A Short History of the Duveen Family and its involvement in Fine Art & Antiques
The Duveen family's involvement with the world of Fine Art and Antiques, can be dated back to Cordoba in Andalusia, Spain, prior to 1492, when the family was listed as 'Dealers of Antiquites'. The name 'Du Vesne', was adopted by the family from a French Grandmother, who was a descendant of the great art collector Eberhard Jabach. Jabach was reputed to have been the main buyer at the sale of the incomparable art collection of King Charles I. When the family fled Paris for Holland during the French Revolution, they changed the family name to 'Duveen', (for ease of pronounciation in Dutch). My Great-Great Grandfather, Joel Joseph Duveen, came to England in c.1865 and soon became a dealer in antique Chinese Porcelain, helping build collections of prize pieces for wealthy Victorian Collectors in Hull and later in London. In 1909, Joel changed his name to Joseph Joel and was given a Knighthood by Edward VII. By this time Sir Joseph had established a fine family business with large galleries in Bond Street, London and many wealthy clients in America, dealing in Fine Art, Antique tapestries, Chinese Porcelain and Fine Furniture. Sir Joe and his wonderfully capable wife, Rosetta, had 12 children, many of whom were involved in the business.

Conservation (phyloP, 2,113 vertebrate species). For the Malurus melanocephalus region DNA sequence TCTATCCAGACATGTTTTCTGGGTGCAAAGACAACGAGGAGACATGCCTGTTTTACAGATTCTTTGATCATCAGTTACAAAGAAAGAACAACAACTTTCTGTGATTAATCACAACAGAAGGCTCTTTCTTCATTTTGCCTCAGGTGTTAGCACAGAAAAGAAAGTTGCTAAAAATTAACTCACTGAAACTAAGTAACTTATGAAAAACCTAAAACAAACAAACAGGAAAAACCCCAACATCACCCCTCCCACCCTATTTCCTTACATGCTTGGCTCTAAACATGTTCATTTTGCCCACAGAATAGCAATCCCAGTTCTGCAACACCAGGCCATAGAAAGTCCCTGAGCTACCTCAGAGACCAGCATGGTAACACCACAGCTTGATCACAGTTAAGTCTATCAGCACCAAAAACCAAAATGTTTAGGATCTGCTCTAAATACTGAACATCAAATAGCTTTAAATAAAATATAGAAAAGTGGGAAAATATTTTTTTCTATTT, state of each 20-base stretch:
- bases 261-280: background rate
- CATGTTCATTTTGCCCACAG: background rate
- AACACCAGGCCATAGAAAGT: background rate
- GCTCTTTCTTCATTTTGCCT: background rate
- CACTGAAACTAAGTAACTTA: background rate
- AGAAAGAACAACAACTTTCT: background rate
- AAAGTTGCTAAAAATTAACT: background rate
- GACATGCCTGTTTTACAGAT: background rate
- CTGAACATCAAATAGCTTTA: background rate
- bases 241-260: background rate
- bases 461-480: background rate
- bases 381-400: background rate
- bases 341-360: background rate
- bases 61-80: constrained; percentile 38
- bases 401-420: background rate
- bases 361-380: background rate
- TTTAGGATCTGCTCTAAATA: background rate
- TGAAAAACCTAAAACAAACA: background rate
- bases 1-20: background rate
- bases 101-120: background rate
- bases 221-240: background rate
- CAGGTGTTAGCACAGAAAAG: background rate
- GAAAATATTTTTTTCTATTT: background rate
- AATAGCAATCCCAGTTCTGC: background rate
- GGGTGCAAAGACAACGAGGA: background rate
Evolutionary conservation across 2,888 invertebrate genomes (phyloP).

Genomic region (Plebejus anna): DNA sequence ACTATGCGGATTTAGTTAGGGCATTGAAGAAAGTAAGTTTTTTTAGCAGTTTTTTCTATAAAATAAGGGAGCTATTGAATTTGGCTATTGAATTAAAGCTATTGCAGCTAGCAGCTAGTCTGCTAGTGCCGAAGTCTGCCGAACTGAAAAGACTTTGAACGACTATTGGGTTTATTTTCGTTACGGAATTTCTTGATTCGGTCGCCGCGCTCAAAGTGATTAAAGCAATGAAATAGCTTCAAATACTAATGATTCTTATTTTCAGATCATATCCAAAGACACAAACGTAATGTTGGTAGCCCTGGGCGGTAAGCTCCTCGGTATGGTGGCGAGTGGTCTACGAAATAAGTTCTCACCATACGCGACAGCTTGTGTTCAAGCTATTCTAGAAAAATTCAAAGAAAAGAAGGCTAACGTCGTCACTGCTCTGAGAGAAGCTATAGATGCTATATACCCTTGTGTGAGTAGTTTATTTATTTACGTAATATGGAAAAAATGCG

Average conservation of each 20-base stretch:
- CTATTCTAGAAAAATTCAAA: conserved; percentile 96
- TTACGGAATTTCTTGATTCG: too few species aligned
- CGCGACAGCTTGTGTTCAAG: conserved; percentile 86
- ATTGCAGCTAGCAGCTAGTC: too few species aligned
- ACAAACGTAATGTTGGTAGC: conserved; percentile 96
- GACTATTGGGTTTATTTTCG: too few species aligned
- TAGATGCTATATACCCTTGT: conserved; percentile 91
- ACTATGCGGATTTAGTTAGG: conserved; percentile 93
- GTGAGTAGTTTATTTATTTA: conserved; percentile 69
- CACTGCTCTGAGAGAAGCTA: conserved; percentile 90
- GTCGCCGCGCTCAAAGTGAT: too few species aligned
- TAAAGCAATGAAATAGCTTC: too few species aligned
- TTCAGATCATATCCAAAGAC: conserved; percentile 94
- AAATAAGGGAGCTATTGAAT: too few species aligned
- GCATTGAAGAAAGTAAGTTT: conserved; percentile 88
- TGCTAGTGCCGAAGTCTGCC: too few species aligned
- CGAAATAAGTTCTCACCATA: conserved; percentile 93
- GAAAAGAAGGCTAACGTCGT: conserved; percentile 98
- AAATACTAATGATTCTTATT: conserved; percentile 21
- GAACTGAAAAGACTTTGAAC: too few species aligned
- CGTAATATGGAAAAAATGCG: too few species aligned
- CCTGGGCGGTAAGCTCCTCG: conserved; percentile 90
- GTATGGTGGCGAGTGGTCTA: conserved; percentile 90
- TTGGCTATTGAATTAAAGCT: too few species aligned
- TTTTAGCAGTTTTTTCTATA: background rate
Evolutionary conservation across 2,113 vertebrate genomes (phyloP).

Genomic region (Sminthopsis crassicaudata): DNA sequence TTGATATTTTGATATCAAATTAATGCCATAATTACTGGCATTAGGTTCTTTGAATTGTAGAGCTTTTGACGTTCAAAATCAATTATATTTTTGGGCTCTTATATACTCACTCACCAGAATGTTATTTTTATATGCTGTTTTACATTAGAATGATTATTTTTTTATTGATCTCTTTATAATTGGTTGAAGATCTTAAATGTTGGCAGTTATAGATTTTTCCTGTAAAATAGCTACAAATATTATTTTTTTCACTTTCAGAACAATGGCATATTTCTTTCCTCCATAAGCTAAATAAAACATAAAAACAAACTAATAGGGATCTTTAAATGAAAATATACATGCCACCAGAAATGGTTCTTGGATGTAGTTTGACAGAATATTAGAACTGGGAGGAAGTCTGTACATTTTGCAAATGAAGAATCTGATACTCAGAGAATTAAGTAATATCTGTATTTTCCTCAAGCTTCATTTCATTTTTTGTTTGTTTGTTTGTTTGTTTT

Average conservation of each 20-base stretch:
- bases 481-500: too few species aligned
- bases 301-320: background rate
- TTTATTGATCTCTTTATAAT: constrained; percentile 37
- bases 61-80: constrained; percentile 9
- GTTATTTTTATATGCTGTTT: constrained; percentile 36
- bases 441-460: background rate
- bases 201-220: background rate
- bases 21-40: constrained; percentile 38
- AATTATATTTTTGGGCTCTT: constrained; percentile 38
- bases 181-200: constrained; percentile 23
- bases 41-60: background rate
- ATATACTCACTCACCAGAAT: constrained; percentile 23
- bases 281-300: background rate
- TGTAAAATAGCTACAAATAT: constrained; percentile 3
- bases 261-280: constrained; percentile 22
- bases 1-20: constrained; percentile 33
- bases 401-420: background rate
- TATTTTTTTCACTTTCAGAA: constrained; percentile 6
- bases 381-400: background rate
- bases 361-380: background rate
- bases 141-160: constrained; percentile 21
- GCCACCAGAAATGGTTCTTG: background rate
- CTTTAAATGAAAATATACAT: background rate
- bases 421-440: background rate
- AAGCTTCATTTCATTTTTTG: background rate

The Duveen business was in time headed by Sir Joseph's eldest Son, Joe, who later became Lord Duveen of Millbank, both he and his Father, (through the family business), bequeathing Art Works and funds to what is now Tate Britain, the National Gallery,(building the Duveen Galleries) and the British Museum, (funding the room in which the Elgin Marbles are housed). My Great Grandfather, Louis Duveen,(Fourth son of Sir Joseph), was the Art Historian of the family business, researching single Art Works and entire Collections and advising Sir Joseph, (his Father), and his elder brother, (Joe), on acquisitions in Europe, Britain and America.